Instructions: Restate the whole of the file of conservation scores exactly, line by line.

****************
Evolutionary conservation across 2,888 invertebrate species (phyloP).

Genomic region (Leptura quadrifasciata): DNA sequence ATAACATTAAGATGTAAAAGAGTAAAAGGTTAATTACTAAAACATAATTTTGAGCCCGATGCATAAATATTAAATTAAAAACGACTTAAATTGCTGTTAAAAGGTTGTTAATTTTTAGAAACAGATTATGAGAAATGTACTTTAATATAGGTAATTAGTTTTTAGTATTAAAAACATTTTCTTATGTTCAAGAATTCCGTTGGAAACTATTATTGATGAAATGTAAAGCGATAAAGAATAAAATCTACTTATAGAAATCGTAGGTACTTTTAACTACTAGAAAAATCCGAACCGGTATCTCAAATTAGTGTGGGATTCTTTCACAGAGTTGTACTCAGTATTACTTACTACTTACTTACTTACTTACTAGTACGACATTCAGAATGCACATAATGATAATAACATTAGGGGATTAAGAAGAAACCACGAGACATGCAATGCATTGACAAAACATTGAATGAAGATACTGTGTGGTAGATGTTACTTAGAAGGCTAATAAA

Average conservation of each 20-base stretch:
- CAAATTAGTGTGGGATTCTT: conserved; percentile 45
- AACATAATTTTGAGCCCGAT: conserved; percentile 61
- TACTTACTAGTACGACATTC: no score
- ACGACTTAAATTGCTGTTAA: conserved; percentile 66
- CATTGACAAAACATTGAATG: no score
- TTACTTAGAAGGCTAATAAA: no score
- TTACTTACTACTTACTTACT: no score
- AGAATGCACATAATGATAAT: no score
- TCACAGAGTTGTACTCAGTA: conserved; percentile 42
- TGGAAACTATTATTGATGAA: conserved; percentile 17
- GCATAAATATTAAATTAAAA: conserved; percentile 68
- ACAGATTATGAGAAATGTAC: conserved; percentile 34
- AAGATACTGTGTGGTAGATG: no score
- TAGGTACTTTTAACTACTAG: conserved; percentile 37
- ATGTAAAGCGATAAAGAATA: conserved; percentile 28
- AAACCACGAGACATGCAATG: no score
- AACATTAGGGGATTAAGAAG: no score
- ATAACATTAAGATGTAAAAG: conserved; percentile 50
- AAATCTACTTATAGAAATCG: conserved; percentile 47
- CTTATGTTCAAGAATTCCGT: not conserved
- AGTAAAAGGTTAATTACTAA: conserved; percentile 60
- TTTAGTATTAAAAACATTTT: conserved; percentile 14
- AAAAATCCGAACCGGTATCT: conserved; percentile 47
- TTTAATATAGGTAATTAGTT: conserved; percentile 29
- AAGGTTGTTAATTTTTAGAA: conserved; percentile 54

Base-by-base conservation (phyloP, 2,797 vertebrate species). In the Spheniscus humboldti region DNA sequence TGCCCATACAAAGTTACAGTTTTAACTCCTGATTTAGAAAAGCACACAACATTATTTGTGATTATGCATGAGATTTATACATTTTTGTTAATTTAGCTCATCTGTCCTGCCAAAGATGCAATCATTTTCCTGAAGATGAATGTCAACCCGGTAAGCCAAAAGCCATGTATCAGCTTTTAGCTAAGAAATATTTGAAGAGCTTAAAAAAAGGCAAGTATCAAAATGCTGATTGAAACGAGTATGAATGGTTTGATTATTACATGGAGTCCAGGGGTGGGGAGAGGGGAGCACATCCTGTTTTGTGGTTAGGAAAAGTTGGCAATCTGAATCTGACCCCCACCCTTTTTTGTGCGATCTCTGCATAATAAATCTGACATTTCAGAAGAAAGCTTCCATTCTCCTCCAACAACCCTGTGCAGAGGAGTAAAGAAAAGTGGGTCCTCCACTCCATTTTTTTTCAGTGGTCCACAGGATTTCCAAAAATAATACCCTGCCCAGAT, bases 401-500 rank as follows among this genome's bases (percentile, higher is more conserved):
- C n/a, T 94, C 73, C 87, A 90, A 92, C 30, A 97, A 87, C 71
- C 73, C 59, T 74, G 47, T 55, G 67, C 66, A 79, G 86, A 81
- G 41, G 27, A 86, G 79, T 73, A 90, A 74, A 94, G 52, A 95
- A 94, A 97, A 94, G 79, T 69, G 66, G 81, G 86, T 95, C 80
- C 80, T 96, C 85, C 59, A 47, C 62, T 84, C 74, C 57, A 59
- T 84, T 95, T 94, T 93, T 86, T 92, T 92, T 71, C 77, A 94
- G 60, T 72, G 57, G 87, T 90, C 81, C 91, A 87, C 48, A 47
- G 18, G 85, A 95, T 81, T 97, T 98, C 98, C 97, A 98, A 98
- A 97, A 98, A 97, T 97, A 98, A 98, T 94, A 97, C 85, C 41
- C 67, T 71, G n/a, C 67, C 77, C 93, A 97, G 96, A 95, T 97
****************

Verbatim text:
Evolutionary conservation across 2,888 invertebrate species (phyloP).

Genomic region (Leptura quadrifasciata): DNA sequence ATAACATTAAGATGTAAAAGAGTAAAAGGTTAATTACTAAAACATAATTTTGAGCCCGATGCATAAATATTAAATTAAAAACGACTTAAATTGCTGTTAAAAGGTTGTTAATTTTTAGAAACAGATTATGAGAAATGTACTTTAATATAGGTAATTAGTTTTTAGTATTAAAAACATTTTCTTATGTTCAAGAATTCCGTTGGAAACTATTATTGATGAAATGTAAAGCGATAAAGAATAAAATCTACTTATAGAAATCGTAGGTACTTTTAACTACTAGAAAAATCCGAACCGGTATCTCAAATTAGTGTGGGATTCTTTCACAGAGTTGTACTCAGTATTACTTACTACTTACTTACTTACTTACTAGTACGACATTCAGAATGCACATAATGATAATAACATTAGGGGATTAAGAAGAAACCACGAGACATGCAATGCATTGACAAAACATTGAATGAAGATACTGTGTGGTAGATGTTACTTAGAAGGCTAATAAA

Average conservation of each 20-base stretch:
- CAAATTAGTGTGGGATTCTT: conserved; percentile 45
- AACATAATTTTGAGCCCGAT: conserved; percentile 61
- TACTTACTAGTACGACATTC: no score
- ACGACTTAAATTGCTGTTAA: conserved; percentile 66
- CATTGACAAAACATTGAATG: no score
- TTACTTAGAAGGCTAATAAA: no score
- TTACTTACTACTTACTTACT: no score
- AGAATGCACATAATGATAAT: no score
- TCACAGAGTTGTACTCAGTA: conserved; percentile 42
- TGGAAACTATTATTGATGAA: conserved; percentile 17
- GCATAAATATTAAATTAAAA: conserved; percentile 68
- ACAGATTATGAGAAATGTAC: conserved; percentile 34
- AAGATACTGTGTGGTAGATG: no score
- TAGGTACTTTTAACTACTAG: conserved; percentile 37
- ATGTAAAGCGATAAAGAATA: conserved; percentile 28
- AAACCACGAGACATGCAATG: no score
- AACATTAGGGGATTAAGAAG: no score
- ATAACATTAAGATGTAAAAG: conserved; percentile 50
- AAATCTACTTATAGAAATCG: conserved; percentile 47
- CTTATGTTCAAGAATTCCGT: not conserved
- AGTAAAAGGTTAATTACTAA: conserved; percentile 60
- TTTAGTATTAAAAACATTTT: conserved; percentile 14
- AAAAATCCGAACCGGTATCT: conserved; percentile 47
- TTTAATATAGGTAATTAGTT: conserved; percentile 29
- AAGGTTGTTAATTTTTAGAA: conserved; percentile 54

Base-by-base conservation (phyloP, 2,797 vertebrate species). In the Spheniscus humboldti region DNA sequence TGCCCATACAAAGTTACAGTTTTAACTCCTGATTTAGAAAAGCACACAACATTATTTGTGATTATGCATGAGATTTATACATTTTTGTTAATTTAGCTCATCTGTCCTGCCAAAGATGCAATCATTTTCCTGAAGATGAATGTCAACCCGGTAAGCCAAAAGCCATGTATCAGCTTTTAGCTAAGAAATATTTGAAGAGCTTAAAAAAAGGCAAGTATCAAAATGCTGATTGAAACGAGTATGAATGGTTTGATTATTACATGGAGTCCAGGGGTGGGGAGAGGGGAGCACATCCTGTTTTGTGGTTAGGAAAAGTTGGCAATCTGAATCTGACCCCCACCCTTTTTTGTGCGATCTCTGCATAATAAATCTGACATTTCAGAAGAAAGCTTCCATTCTCCTCCAACAACCCTGTGCAGAGGAGTAAAGAAAAGTGGGTCCTCCACTCCATTTTTTTTCAGTGGTCCACAGGATTTCCAAAAATAATACCCTGCCCAGAT, bases 401-500 rank as follows among this genome's bases (percentile, higher is more conserved):
- C n/a, T 94, C 73, C 87, A 90, A 92, C 30, A 97, A 87, C 71
- C 73, C 59, T 74, G 47, T 55, G 67, C 66, A 79, G 86, A 81
- G 41, G 27, A 86, G 79, T 73, A 90, A 74, A 94, G 52, A 95
- A 94, A 97, A 94, G 79, T 69, G 66, G 81, G 86, T 95, C 80
- C 80, T 96, C 85, C 59, A 47, C 62, T 84, C 74, C 57, A 59
- T 84, T 95, T 94, T 93, T 86, T 92, T 92, T 71, C 77, A 94
- G 60, T 72, G 57, G 87, T 90, C 81, C 91, A 87, C 48, A 47
- G 18, G 85, A 95, T 81, T 97, T 98, C 98, C 97, A 98, A 98
- A 97, A 98, A 97, T 97, A 98, A 98, T 94, A 97, C 85, C 41
- C 67, T 71, G n/a, C 67, C 77, C 93, A 97, G 96, A 95, T 97